Magazine article Monthly Review

Nicaraguan President Violeta Chamorro: Five Years of "Structural Adjustment."

Magazine article Monthly Review

Nicaraguan President Violeta Chamorro: Five Years of "Structural Adjustment."

Article excerpt

The impact of what has happened in the last five years in Nicaragua can be grasped only against the background of the previous period. Thus this article begins by reaching back ten years to an important event which captured something of the spirit of the revolution. Then it moves to a statement reflecting people's shock at the 1990 turn of events. We then enter into an analysis of what has happened under the Chamorro administration.


Ten years ago, on July 7, 1985, Nicaragua's Foreign Minister, Father Miguel D'Escoto, began a period of fasting and prayer as the start of what he called a "gospel insurrection for peace, in defense of life and against U.S.-sponsored terrorism."

On July 8 President Daniel Ortega visited D'Escoto and said: "We have confronted U.S. aggression with our combatants, our peasants, militants, workers, youth, and with every legal recourse possible. Now there is a new tool in the struggle for peace and we the government support it."

Addressing a vast throng at the July 19 celebration of the sixth anniversary of the revolution, Ortega read the following message from D'Escoto:

After six years we have come together to proclaim that Nicaragua is free and will always struggle to keep the liberty we won on July 19, 1979.... The forces of U.S. imperialism do not understand that this revolution has a treasure: the compassionate love for the life of the poor and for national sovereignty. This treasure is the heart of our revolution and has no price. The eyes of the world watch our small nation with great hopes.

On August 6 D'Escoto stopped his fast at the urging of his doctors. Two weeks later he spoke at length about his personal spirituality and faith as the underlying motivation for the fast.

The mystery of the cross is a central concept for me--the cross as the inevitable consequence of doing the will of the Father. His mandate is that we be the ferment in building a more just and fraternal society. That obliges us to give personal example and to struggle to replace the old order of selfish relationships with the new order of respect, love, and justice. It is the struggle for the coming of the Kingdom, which will not be achieved overnight.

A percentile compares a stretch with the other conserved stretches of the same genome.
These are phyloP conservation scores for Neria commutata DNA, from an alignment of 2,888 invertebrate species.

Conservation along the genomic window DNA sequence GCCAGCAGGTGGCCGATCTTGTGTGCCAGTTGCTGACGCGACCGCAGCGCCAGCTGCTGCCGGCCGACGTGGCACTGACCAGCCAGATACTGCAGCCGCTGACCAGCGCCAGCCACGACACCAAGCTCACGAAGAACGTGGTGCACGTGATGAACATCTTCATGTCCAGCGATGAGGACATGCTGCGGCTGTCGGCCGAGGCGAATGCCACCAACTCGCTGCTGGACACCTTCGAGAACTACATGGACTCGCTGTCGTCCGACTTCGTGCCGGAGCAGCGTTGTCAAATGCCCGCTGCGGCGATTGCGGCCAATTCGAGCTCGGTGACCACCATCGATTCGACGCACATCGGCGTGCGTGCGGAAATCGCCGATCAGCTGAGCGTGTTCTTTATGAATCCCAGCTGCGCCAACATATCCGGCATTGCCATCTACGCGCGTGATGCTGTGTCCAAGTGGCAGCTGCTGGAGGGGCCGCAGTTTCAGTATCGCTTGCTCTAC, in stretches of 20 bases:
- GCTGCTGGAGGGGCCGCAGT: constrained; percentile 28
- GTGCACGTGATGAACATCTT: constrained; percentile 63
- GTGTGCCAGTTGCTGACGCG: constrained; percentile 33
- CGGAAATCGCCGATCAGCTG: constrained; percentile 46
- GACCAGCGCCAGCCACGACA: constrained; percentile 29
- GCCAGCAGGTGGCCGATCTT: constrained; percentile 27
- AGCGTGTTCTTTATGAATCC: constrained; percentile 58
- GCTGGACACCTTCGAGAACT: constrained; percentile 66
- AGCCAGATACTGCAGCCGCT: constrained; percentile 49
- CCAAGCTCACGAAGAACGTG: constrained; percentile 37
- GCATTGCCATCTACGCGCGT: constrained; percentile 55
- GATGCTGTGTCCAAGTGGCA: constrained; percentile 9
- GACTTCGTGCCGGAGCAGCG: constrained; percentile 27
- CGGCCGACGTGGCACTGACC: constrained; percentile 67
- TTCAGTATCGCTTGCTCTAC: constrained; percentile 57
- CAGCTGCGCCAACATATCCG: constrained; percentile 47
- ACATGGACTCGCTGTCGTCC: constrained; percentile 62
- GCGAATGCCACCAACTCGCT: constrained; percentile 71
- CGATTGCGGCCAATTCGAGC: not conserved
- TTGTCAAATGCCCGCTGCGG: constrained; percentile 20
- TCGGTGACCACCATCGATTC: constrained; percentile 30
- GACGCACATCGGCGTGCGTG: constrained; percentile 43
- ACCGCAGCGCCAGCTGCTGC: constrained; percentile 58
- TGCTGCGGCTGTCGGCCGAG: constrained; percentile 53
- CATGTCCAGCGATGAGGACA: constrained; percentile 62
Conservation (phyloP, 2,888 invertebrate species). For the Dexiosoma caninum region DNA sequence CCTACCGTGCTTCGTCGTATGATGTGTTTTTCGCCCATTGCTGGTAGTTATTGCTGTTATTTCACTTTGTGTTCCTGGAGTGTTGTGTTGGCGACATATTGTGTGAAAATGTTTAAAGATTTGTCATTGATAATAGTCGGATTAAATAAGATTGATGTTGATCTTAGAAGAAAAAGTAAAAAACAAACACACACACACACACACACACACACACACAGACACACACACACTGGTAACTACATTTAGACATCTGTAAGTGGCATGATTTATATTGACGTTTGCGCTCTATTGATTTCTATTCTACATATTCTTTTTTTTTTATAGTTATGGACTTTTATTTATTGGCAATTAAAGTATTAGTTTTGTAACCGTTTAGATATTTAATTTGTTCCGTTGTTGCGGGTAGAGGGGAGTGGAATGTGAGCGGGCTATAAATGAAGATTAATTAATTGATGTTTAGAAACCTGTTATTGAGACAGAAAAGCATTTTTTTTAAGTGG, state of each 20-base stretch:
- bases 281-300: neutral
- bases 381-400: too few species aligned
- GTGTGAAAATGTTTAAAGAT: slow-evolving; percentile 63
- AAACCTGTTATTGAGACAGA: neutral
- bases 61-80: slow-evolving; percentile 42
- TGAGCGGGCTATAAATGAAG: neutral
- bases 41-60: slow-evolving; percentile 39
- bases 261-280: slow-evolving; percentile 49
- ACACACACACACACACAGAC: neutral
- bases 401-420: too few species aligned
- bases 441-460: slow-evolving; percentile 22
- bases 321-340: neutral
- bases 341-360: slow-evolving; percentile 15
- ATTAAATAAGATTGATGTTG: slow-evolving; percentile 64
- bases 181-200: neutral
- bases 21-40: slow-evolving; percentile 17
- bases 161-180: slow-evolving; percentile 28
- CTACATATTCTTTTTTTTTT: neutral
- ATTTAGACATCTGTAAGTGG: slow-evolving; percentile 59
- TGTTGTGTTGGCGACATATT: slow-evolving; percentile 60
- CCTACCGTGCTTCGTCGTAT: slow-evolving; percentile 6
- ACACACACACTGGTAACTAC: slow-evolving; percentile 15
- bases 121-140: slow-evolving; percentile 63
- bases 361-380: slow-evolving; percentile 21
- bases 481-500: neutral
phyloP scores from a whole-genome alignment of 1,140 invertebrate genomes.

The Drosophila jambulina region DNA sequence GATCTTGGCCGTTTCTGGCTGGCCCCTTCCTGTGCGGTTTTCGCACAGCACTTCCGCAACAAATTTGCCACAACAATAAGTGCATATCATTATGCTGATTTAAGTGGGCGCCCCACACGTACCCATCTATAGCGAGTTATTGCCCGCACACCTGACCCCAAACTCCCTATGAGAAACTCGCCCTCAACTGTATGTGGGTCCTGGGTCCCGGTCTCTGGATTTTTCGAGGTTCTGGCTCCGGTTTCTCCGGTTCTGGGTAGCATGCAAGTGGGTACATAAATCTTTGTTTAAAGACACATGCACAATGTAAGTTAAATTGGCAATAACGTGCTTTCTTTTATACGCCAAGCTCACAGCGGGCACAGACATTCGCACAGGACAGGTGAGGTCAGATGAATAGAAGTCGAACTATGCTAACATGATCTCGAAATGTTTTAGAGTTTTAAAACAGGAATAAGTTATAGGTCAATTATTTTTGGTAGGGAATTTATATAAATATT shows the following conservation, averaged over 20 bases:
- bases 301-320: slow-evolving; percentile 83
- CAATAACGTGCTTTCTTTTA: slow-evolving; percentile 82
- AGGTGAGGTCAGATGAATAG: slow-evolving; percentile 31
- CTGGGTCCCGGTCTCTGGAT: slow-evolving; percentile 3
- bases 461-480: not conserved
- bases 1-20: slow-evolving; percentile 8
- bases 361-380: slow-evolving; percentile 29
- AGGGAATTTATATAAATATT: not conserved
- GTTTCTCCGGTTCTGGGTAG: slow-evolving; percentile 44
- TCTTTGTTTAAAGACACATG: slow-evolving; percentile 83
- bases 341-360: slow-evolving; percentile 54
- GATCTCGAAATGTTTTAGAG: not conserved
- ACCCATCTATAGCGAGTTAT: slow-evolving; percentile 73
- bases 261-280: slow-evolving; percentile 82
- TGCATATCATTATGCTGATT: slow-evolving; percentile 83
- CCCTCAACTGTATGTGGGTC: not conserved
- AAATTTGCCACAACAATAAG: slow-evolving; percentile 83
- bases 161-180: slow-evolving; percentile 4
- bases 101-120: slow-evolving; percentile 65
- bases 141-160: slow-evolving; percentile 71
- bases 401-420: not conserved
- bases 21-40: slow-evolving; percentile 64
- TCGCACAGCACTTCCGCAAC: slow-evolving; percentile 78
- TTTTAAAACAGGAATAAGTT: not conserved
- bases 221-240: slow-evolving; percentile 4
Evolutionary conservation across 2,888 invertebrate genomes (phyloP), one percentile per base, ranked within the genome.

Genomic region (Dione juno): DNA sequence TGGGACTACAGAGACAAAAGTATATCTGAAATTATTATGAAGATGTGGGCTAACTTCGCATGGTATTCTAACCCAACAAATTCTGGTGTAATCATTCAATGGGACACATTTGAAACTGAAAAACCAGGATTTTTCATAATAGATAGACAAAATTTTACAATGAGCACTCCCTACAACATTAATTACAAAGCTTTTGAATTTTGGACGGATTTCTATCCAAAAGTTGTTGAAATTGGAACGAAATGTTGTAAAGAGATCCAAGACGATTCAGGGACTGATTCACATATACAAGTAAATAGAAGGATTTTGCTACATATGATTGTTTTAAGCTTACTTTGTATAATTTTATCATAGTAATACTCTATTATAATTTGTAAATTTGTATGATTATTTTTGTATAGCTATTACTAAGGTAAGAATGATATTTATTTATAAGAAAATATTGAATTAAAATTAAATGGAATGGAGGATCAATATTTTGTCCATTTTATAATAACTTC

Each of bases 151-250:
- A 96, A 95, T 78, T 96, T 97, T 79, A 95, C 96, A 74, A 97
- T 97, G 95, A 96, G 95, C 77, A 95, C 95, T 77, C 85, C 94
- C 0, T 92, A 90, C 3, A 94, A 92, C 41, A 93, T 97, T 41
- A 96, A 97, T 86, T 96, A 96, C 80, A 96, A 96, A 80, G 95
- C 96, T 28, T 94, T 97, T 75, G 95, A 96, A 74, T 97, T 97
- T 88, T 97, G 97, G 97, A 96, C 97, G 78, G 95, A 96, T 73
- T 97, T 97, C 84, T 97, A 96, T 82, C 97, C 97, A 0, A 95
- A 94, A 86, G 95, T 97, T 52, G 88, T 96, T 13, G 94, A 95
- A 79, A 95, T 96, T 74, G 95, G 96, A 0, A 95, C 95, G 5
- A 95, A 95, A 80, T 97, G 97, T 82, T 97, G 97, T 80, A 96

"That struggle requires," he continued, a clear, categorical, and unambiguous denunciation of everything that keeps us from living as brothers and sisters. And this is the dimension of the Father's mandate which brings us the cross. For when we become a threat to the old order that others want to defend and maintain for their own interests, we become ipso facto a target of those people. The old order targeted the Sandinista revolution with an arsenal of military, economic, and diplomatic violence and achieved its victory in February 1990 when Nicaraguans, tired of dying and starving, voted for Violeta Chamorro in the hopes of getting some relief.


On November 16, 1990, the first anniversary of the assassinations of the six Jesuit priests and two women at the Central American University in San Salvador, a document entitled "Giving Reason for our Hope" was published in Managua. Subtitled "A Word of Encouragement to our People," the analysis of the Nicaraguan situation was signed by one hundred forty-eight priests and religious men and women belonging to eight dioceses of Nicaragua and to thirty-seven religious congregations and institutes, and by two hundred thirty-three Delegates of the Word and coordinators of Christian communities throughout the country.

"In these last months the world situation has changed profoundly," the letter began.

The Berlin Wall came down. The Eastern European socialist bloc collapsed. The Cold War ended. The capitalist system declared itself the `winner.' In Nicaragua, after the elections of February 25, 1990, a new business-oriented, neoliberal government has come to power. It sounds strange to us to hear that the First World interprets the Eastern European crisis as the `triumph of capitalism,' because here in the Third World what we have been experiencing for ages is the failure of capitalism in reality: the prostration and death of the majority. …

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